Unfair Dismissal and Settlement Agreements

Employees have the right under statute not to be unfairly dismissed. This is a fundamental principal in employment law in this country. Many offers of Settlement Agreements come out of a situation which may well give rise to an Unfair Dismissal claim by the employee and, due to the fact that an employee is sacrificing their right to make a claim under the terms of a Settlement Agreement, it is very important to understand the background of any such claim.

So what is a fair dismissal? There are two aspects to this:

 
  • The employer must have a potentially fair reason for the dismissal; and

  • The employer must have acted reasonably in treating that reason as sufficient to justify dismissing the employee.

The employer must have a potentially fair reason for the dismissal.

Broadly speaking, there are a number of potentially fair reasons for dismissal:

 
  • Capability or qualifications;

  • Conduct;

  • Redundancy;

  • A statutory restriction (i.e. the employee is a driver but has lost his licence, or the employee gets a criminal conviction);

  • Some other substantial reason (i.e. a potentially fair reason which does not fall into the above categories).

The employer must have acted reasonably in treating that reason as sufficient to justify dismissing the employee.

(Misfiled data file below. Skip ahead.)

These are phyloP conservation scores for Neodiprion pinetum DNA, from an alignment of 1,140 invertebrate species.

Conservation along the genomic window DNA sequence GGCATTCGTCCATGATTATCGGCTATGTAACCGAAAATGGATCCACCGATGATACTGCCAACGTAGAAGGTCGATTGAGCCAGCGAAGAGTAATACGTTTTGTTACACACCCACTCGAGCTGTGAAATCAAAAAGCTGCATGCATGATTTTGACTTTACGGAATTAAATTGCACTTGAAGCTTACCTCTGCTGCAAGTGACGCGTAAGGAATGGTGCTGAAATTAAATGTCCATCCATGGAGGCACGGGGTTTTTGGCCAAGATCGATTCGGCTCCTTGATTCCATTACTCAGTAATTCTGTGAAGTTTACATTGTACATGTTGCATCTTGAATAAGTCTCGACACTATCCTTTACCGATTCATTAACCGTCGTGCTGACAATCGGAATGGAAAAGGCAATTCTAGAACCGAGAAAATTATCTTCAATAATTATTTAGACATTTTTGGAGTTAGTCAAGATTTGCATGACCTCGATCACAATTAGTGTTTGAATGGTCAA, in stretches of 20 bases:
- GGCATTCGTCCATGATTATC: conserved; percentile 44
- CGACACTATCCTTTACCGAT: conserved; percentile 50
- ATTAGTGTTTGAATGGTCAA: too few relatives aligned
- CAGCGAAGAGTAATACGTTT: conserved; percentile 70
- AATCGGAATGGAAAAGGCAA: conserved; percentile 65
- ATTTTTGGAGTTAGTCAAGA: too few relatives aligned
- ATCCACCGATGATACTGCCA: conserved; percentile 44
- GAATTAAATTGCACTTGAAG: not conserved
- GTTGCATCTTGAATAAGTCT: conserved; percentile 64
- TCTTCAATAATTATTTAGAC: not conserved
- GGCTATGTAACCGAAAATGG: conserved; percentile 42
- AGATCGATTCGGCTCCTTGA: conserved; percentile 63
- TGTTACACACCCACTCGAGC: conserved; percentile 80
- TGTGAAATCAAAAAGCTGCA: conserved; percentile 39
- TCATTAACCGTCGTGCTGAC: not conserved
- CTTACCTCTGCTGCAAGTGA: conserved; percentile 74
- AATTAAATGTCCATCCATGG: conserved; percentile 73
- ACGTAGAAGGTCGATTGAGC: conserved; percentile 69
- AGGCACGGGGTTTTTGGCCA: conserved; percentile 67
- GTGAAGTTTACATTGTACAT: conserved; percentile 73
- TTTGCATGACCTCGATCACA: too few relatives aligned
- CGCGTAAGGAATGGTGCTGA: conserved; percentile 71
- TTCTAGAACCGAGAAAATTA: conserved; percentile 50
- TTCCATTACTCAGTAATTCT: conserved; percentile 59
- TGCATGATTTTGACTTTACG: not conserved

Once an employer has demonstrated a potentially fair reason for the dismissal, they must then show that they acted reasonably in dismissing the employee for that reason. Under statute, this will depend on the circumstances (i.e. the size of the business) and merits of the case. The test that is traditionally used by Tribunals to decide this is known as ‘the range of reasonable responses’ test. The Tribunal must objectively decide whether the employer’s decision to dismiss the employee fell within the range of reasonable responses that a reasonable employer in those circumstances and in that business might have adopted. There are several cases which would be relevant to this evaluation process depending on the type of reason in each case (i.e. conduct or redundancy etc).  

Lastly, the dismissal must be procedurally fair. In relation to conduct and performance dismissals, an employer should ensure that they follow the ACAS Code.

Conclusion

The remedies for a successful Unfair Dismissal claim are reinstatement/re-engagement and/or compensation. Compensation is made up of a ‘basic award’ which is a calculation based on age, length of service and a week’s pay, and a ‘compensatory award’. This is such an amount as the Tribunal sees fit based on the facts of the case up to a statutory cap of £74,200 or 52 weeks’ pay (whichever is lower).
Therefore, a successful claim can lead to significant financial gain for an employee who has been unfairly dismissed. That is why it is absolutely crucial to take advice on your situation and the prospects of any claims you may have before agreeing to a Settlement Agreement proposal. If you have found yourself in this situation, please do contact a member of the team for help.

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